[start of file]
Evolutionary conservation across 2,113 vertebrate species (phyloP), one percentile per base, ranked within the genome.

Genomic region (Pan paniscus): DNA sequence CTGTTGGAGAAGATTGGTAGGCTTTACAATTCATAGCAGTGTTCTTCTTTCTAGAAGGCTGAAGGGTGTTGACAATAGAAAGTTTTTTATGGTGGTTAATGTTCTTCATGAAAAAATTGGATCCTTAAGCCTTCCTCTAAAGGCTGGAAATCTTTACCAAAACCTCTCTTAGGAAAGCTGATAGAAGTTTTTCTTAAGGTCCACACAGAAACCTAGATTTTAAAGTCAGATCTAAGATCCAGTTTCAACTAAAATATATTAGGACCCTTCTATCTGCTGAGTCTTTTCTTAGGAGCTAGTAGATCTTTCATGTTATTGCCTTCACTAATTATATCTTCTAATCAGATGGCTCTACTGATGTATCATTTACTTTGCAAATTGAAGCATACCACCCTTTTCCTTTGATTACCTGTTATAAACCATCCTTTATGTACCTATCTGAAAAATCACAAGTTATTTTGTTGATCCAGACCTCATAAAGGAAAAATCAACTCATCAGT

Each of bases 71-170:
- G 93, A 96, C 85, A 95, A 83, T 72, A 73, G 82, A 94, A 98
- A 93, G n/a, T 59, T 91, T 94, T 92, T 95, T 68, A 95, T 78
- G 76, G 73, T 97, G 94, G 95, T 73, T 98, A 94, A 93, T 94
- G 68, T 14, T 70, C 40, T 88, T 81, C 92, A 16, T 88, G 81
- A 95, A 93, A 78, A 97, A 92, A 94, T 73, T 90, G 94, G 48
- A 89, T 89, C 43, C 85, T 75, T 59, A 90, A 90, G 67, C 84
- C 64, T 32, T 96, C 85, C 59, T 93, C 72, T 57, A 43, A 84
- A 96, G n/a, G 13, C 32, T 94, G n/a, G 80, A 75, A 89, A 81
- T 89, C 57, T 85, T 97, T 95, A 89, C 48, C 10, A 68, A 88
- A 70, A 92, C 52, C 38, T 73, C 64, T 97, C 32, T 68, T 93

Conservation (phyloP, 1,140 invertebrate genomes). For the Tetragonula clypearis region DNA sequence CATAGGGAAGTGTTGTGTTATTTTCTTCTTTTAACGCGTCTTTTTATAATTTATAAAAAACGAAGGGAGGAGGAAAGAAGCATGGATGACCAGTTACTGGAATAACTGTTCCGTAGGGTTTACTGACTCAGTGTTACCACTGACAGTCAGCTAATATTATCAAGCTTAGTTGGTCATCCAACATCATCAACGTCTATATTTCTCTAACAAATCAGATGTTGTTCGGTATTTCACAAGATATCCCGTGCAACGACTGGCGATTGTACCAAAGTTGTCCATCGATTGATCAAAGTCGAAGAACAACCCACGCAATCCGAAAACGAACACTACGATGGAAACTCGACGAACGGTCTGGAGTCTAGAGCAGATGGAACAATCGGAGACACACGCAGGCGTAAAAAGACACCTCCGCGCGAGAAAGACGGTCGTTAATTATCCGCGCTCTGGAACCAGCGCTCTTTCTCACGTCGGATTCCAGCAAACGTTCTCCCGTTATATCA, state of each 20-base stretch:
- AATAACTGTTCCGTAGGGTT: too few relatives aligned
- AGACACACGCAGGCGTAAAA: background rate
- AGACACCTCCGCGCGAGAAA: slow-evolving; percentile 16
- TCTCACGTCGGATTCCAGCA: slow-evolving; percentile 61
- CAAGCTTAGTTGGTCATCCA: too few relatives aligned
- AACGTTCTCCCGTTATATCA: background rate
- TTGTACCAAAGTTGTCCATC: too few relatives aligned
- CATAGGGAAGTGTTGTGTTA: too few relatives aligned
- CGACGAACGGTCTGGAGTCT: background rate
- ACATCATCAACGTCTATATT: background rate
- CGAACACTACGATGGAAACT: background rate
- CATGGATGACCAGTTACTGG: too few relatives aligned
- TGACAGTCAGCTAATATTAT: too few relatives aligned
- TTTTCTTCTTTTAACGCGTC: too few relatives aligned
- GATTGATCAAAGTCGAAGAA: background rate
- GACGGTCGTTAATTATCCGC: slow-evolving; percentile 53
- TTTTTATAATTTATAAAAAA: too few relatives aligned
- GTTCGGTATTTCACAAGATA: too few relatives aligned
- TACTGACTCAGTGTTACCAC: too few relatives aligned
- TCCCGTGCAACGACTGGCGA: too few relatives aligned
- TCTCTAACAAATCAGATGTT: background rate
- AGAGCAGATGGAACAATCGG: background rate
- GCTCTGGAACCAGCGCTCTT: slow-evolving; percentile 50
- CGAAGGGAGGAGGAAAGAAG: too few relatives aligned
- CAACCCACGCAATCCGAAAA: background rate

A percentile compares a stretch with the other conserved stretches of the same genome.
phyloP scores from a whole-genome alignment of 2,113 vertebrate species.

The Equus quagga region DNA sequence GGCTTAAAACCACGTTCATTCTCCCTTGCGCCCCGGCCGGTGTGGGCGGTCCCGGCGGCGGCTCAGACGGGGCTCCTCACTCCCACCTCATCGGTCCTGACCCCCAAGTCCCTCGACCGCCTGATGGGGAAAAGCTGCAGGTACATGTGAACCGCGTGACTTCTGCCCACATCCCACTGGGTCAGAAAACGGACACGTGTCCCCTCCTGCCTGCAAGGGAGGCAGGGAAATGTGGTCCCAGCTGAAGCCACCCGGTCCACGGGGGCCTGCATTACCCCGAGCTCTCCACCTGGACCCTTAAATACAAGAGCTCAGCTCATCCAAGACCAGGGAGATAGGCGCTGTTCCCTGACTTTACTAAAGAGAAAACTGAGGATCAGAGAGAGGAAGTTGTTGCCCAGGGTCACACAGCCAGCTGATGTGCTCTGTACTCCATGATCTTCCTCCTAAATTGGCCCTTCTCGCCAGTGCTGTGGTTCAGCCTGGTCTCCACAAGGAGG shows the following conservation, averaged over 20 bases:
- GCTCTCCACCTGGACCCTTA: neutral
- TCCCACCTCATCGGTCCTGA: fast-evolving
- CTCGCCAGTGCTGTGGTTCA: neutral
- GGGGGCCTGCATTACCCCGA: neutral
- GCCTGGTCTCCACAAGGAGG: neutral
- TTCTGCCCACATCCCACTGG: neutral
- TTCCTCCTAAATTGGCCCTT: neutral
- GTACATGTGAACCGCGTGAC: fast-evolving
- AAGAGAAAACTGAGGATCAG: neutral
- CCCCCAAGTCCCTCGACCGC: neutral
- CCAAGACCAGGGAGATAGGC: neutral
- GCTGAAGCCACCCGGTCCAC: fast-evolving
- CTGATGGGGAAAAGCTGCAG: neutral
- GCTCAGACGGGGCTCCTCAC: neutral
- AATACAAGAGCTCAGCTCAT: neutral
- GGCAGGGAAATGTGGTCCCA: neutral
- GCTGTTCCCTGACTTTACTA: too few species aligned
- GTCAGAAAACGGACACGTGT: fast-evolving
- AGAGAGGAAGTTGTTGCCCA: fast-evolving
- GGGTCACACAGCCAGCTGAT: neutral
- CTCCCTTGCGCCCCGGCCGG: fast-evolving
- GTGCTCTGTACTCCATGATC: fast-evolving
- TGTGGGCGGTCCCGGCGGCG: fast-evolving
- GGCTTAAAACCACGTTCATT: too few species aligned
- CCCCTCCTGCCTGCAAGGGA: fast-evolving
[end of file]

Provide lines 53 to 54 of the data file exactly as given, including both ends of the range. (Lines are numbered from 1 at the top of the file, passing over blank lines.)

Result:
- CCAAGACCAGGGAGATAGGC: neutral
- GCTGAAGCCACCCGGTCCAC: fast-evolving